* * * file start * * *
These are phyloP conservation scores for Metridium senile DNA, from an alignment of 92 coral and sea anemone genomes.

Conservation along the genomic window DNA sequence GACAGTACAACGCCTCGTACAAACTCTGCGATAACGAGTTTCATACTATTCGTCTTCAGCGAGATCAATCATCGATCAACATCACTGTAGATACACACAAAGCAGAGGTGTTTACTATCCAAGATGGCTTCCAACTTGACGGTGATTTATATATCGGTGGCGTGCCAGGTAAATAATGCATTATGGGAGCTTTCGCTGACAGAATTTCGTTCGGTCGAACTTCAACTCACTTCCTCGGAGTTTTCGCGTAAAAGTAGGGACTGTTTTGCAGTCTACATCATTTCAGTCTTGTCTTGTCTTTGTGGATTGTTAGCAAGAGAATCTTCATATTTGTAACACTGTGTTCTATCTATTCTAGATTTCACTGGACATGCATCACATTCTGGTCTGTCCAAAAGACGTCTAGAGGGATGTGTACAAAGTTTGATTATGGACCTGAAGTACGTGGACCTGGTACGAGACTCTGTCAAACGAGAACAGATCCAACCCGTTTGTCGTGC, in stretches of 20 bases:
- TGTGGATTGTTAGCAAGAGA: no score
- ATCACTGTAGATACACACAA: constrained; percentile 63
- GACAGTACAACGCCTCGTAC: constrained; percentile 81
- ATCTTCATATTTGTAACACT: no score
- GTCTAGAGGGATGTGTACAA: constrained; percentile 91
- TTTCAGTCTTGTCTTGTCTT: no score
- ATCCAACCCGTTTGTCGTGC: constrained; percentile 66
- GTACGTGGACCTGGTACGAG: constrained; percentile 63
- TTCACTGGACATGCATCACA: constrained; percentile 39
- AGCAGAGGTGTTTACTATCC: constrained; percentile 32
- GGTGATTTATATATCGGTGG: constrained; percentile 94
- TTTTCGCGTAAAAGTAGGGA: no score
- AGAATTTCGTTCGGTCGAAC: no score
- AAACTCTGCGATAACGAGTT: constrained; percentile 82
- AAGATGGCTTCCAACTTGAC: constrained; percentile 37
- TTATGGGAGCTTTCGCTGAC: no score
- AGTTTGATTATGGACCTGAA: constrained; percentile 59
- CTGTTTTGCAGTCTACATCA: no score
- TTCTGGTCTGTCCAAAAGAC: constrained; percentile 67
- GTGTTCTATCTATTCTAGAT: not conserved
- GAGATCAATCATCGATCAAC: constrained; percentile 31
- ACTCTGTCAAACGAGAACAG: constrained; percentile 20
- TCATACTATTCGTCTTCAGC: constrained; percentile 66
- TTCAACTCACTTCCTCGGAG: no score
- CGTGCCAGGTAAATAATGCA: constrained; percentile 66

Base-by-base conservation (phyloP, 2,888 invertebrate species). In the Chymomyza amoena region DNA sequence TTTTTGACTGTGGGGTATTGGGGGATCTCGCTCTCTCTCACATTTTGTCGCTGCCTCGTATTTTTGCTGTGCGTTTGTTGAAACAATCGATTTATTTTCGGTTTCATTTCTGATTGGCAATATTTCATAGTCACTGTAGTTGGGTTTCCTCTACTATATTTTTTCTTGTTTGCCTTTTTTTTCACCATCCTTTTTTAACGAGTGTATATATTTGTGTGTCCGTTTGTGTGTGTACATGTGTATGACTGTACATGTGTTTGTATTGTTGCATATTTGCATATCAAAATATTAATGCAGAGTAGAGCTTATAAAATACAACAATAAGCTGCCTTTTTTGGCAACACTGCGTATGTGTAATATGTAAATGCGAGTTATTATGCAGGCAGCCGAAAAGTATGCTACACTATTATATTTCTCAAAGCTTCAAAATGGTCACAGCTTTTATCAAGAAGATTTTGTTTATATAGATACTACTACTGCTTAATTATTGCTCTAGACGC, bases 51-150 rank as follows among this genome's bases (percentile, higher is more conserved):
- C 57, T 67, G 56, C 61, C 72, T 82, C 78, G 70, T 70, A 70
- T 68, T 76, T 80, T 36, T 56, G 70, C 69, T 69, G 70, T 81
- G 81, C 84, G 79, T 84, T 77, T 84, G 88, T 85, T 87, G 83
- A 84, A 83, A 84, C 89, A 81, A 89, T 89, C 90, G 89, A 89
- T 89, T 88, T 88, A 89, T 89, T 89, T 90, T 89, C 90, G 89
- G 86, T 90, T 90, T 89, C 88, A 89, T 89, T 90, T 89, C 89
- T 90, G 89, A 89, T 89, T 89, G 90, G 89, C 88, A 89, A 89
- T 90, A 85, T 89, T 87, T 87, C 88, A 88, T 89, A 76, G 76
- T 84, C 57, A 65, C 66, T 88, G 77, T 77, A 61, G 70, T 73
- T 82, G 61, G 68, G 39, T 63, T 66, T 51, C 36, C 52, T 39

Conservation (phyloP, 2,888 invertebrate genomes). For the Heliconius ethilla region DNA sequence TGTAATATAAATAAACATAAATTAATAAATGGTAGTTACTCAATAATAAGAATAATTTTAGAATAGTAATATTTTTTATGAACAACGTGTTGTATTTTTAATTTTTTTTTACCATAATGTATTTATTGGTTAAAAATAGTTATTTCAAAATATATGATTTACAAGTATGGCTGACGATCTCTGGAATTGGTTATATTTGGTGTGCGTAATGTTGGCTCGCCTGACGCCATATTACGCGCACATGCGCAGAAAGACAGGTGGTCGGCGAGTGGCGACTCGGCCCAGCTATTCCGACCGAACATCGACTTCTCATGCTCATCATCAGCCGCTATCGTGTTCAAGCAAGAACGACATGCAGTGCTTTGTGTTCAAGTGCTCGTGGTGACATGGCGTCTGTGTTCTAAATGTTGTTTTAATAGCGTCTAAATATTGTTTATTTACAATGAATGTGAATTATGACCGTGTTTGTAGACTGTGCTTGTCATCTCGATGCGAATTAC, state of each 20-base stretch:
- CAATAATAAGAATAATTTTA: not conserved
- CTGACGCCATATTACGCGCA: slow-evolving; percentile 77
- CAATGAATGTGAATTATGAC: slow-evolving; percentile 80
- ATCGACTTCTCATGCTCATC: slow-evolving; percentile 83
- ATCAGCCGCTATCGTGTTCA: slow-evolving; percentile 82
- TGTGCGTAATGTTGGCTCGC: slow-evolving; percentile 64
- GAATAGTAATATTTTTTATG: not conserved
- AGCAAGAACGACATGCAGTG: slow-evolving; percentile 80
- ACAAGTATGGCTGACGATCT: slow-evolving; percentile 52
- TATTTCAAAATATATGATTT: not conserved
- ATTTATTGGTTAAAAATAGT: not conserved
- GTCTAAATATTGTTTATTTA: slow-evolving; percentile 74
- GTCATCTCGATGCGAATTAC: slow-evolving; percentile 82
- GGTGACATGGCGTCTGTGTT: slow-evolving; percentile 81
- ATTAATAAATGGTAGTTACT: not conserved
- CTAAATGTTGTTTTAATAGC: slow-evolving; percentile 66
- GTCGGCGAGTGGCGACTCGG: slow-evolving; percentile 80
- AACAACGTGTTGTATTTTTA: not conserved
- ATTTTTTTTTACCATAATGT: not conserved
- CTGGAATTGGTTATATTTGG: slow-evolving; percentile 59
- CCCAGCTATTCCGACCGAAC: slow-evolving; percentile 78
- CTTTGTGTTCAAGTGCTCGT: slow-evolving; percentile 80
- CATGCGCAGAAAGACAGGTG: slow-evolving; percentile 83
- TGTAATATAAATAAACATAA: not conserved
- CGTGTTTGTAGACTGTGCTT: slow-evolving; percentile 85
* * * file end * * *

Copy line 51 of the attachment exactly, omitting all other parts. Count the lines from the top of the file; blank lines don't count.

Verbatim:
- GTCTAAATATTGTTTATTTA: slow-evolving; percentile 74